For anyone who cares, the PC version of Camtasia is still much better, and a number of features are missing in the Mac version. They’re still on the first edition, so I’m hoping to see some updates soon. (I know other people use ScreenFlow; I just prefer to stick to something I already know.)

Gmail Offline – I love the new Gmail Offline feature (it’s in Labs) so I can process my email no matter where I am. If you use Outlook, of course, you already have this option – but as a Gmail fan, this feature rocks my world. On a typical 10-hour flight, I’ll reply to 150 or more messages, which will then zip away from the outbox as soon as I land and go online. To get it, check out this short tutorial from the Google team.


That’s pretty much it. Other than the laptop, nothing is really essential.

What about you? Feel free to share your own gear list or other ideas.

(Note: I work every day from wherever I am, but comment moderation and email response will be delayed while I’m on the road.)


Also read:

Packing List
Beginnings (Seattle)
Beginnings II (Portland)

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  • Oleg Mokhov says:

    Hey Chris,

    The less stuff you own, the less you need to “pack” for each trip. You just grab all the things you own – which isn’t much.

    Not only does cutting down your possessions simplify traveling, it simplifies your life too. You think less about what to use or wear – everything is essential and every piece of clothing looks great and is functional.

    I have very few clothing items compared to the average person, and it’s all ultra-functional (lightweight, moisture-wicking, quick-drying… the works). I can throw all my clothes + cleaning/bath stuff + Mac laptop & accessories (USB speakers, insulated pro-level ear buds for listening and music-making, mp3 player, phone) into a single carry-on backpack. I’ve lived comfortably in Boston, US Virgin Islands, and other places for weeks. Can’t wait to go international for months with my life in my backpack 🙂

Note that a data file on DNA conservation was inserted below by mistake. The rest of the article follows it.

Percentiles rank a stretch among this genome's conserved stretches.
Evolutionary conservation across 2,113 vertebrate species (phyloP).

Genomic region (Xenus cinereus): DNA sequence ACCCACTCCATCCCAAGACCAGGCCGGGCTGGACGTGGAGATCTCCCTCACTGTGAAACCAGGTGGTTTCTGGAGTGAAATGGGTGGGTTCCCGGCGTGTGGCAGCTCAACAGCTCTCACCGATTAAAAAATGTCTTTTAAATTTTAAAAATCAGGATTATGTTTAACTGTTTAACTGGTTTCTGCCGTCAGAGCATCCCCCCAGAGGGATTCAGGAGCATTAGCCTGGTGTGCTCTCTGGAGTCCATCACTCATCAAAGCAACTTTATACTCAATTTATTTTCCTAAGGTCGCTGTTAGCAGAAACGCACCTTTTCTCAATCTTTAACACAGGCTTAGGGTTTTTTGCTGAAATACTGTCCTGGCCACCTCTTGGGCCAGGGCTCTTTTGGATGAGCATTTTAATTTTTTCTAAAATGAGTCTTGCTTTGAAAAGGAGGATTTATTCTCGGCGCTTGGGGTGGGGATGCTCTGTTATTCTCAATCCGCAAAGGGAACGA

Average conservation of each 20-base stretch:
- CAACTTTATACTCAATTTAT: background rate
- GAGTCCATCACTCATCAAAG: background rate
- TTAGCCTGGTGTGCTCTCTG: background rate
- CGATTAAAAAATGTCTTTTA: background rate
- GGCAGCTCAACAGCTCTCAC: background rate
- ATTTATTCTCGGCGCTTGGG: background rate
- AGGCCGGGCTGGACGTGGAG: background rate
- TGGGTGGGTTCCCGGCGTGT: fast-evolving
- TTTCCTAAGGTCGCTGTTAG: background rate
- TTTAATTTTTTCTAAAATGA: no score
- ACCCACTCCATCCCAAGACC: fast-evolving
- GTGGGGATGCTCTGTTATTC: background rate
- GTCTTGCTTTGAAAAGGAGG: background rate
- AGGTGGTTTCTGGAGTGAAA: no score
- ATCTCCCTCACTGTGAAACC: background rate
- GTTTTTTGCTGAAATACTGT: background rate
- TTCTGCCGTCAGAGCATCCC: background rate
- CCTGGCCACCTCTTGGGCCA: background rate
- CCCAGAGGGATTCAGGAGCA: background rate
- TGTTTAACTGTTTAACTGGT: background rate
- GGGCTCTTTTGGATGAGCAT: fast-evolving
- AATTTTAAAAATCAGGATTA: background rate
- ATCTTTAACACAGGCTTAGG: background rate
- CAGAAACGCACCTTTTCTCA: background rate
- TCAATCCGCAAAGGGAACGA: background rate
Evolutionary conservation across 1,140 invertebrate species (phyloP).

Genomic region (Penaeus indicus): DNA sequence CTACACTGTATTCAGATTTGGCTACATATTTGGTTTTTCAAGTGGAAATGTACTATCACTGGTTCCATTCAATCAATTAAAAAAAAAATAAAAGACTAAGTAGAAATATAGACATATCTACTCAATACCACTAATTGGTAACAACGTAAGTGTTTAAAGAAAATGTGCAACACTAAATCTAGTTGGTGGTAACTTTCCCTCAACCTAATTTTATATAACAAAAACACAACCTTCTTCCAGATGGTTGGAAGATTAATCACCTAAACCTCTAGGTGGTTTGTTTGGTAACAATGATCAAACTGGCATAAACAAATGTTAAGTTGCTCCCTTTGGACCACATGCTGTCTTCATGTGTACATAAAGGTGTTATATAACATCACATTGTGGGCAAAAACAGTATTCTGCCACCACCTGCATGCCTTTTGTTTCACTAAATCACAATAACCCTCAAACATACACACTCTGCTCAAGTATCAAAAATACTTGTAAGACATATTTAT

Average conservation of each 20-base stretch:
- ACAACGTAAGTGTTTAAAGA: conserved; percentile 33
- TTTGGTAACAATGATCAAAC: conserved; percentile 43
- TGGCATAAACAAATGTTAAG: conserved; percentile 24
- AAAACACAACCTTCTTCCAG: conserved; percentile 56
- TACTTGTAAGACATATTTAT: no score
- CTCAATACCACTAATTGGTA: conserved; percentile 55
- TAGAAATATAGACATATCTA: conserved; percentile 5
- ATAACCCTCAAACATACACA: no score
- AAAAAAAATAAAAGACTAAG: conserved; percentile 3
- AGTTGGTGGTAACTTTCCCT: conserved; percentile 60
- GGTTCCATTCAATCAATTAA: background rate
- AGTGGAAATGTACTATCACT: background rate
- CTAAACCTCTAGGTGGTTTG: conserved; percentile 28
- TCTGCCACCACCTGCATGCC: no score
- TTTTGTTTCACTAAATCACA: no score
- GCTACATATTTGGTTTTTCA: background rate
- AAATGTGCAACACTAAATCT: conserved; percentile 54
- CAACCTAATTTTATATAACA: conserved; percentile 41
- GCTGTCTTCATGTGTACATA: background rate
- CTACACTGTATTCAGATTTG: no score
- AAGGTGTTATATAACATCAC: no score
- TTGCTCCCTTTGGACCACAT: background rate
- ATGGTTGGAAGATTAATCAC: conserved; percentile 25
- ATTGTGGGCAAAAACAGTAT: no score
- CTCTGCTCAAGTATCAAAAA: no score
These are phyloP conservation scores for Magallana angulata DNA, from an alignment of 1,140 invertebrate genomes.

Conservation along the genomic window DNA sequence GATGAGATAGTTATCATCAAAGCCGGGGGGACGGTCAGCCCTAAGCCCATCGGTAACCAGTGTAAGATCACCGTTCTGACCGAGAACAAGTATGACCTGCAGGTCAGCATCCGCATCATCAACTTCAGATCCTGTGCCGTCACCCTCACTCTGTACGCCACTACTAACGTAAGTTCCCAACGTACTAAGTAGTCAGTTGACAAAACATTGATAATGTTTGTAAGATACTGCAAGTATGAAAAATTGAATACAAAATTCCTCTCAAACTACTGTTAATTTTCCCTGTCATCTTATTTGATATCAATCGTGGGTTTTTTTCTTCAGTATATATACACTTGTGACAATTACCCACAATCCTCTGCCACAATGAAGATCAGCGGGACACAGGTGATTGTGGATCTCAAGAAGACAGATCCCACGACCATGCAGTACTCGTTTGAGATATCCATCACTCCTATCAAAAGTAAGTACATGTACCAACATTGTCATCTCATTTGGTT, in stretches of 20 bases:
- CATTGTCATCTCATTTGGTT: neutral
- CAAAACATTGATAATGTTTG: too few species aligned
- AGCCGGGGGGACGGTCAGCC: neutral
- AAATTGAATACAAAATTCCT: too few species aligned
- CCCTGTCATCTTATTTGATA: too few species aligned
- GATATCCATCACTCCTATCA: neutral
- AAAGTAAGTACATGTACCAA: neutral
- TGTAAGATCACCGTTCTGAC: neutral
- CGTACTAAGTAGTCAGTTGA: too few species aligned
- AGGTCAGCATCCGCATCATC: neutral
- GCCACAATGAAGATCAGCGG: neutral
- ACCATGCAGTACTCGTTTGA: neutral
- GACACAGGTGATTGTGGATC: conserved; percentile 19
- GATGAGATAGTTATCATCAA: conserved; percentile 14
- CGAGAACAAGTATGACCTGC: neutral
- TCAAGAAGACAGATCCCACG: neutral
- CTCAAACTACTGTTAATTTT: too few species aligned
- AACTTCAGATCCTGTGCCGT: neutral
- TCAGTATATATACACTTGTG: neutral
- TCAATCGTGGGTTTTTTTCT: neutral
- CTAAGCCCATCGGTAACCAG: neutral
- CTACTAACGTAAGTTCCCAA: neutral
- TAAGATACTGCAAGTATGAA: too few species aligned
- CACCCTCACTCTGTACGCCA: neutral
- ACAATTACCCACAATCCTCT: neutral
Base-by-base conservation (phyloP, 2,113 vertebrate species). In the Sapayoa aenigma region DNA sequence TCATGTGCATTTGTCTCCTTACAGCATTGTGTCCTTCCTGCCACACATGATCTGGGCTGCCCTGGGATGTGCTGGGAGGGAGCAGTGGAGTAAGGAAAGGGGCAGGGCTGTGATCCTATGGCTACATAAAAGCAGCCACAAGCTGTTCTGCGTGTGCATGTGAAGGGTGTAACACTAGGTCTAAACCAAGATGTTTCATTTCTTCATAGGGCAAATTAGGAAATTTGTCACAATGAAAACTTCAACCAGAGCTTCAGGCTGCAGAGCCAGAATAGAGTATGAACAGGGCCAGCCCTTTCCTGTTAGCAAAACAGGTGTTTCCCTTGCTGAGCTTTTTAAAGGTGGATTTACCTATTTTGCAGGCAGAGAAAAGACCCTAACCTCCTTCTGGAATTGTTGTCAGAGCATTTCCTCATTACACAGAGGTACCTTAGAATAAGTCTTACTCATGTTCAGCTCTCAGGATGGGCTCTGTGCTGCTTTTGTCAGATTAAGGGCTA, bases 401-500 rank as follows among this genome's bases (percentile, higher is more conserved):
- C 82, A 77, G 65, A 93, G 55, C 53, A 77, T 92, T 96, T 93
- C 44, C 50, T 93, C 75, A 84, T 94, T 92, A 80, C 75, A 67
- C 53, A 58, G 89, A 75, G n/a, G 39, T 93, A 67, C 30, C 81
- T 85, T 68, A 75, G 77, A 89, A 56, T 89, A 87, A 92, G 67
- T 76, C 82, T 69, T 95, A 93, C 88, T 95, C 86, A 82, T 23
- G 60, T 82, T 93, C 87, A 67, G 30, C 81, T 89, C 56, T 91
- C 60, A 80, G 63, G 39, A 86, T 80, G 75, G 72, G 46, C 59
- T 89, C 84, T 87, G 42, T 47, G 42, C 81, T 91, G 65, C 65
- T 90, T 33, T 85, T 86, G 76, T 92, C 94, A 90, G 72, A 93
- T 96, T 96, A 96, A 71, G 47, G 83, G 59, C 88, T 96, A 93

It feels so liberating and free to not lug much stuff.

    Thanks for sharing your travel gadget list, adding it as a resource,

  • Nate says:

    You may think you’re not high-tech when it comes to technology, but I’ve never heard of some of the stuff above 🙂

    So, thanks very much for sharing this. It’s always good to learn about new tools that other people are using to help them stay productive.

    I have to say I’m surprised you don’t use a full out smart phone like an iPhone. I have an iPod Touch myself and I think it’s great.

  • Michael says:

    Not to be nit-picky (ok, maybe a little)

    It doesn’t sound like you’re using Coda as an FTP program, you’re using it for web site editing (considering that Dreamweaver is the alternative).

    If you *just* need FTP (and SFTP, WebDav and the likes) you can get the very excellent Cyberduck for free.

    FTP is just the file transferring part of what Coda does. (creators of Coda) also offers a standalone FTP program called Transmit.

  • Chris says:

    Thanks, you’re right. I do use Coda for both FTP and (minor) web editing.

  • Charlotte says:

    I too bought a Macbook when I left New York to move to Russia last year. It was the smallest full-featured laptop (i.e. not a netbook) that I could find.

    Macs themselves are ok – but a lot of the peripherals and software you’re going to buy are more expensive for Mac. This can range from a little more to much, much more expensive.

    If you don’t need something as full-featured (say you only use internet, email, and 1 or 2 programs), buy a netbook. My friend/business partner loves his Acer.

    If you need an FTP program, I love Fetch. Extremely cheap ($29 – or free for students and nonprofit workers) and very easy and intuitive to use.

    As far as a “world phone” I picked up a cheap used Blackberry Pearl from eBay. I’ve never used it for internet and email, but it’s a quad-band phone, and I got it unlocked. Worked for foreign SIM cards in London and Moscow.

    I disliked the iPod Touch I bought, and returned it. It’s not very functional as an iPod (and I didn’t need it for going online).

  • Charlotte says: